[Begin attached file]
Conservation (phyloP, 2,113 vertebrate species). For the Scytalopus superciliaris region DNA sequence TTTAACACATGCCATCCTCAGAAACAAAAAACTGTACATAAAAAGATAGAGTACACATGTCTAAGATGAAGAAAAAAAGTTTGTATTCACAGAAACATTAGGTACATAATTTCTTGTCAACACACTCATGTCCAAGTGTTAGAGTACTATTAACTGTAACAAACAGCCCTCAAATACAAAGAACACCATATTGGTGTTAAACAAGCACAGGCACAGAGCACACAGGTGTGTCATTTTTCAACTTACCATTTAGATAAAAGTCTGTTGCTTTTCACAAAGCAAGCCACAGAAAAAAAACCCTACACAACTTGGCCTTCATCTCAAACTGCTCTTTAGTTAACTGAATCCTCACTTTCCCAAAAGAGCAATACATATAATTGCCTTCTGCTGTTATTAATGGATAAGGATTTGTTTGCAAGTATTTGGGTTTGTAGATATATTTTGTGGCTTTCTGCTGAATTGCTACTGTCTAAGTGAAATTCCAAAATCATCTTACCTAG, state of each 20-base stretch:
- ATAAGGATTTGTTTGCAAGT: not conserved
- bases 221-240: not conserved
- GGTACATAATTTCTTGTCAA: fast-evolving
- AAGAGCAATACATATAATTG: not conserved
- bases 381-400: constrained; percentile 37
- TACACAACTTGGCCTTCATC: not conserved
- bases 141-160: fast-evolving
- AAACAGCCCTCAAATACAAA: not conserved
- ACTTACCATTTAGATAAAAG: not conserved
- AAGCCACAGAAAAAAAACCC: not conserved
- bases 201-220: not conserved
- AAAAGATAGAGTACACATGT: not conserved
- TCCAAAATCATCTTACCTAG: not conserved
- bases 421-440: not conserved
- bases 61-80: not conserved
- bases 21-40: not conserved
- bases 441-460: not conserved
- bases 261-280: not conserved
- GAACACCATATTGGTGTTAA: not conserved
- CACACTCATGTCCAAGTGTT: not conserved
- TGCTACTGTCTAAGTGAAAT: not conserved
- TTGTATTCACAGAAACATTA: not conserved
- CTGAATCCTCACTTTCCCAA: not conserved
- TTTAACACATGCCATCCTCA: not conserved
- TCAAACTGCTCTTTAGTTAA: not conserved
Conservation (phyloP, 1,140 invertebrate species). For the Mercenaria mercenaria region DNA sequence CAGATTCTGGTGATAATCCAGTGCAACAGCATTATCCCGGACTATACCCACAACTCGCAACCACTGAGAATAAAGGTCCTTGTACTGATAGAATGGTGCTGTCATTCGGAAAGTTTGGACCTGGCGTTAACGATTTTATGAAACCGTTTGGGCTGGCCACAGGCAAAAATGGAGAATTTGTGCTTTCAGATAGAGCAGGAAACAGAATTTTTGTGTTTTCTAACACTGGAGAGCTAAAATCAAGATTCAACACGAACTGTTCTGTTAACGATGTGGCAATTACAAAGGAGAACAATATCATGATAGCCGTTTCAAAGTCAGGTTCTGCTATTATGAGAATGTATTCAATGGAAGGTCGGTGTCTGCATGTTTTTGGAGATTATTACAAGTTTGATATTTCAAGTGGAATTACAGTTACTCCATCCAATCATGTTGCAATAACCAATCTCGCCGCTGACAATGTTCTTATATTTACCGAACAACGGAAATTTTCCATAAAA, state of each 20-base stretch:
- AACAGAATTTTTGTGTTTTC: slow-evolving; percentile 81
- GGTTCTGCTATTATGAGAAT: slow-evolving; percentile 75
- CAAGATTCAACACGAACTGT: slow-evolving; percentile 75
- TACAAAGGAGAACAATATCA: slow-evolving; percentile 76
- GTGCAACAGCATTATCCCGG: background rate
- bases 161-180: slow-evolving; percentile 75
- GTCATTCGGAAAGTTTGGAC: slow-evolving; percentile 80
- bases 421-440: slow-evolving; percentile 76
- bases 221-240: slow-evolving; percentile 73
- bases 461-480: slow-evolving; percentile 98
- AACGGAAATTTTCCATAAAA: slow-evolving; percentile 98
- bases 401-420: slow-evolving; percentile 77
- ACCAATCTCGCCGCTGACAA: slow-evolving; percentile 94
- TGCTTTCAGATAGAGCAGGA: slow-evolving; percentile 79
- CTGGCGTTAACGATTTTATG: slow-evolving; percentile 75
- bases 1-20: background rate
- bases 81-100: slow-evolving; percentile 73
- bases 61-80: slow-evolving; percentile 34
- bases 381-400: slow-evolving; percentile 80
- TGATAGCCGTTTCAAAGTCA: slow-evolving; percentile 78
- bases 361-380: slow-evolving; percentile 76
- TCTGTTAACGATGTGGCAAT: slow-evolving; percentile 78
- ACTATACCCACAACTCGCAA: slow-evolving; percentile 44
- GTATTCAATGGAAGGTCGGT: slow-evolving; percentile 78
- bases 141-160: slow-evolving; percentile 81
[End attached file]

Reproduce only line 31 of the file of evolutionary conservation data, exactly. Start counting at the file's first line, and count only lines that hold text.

- TACAAAGGAGAACAATATCA: slow-evolving; percentile 76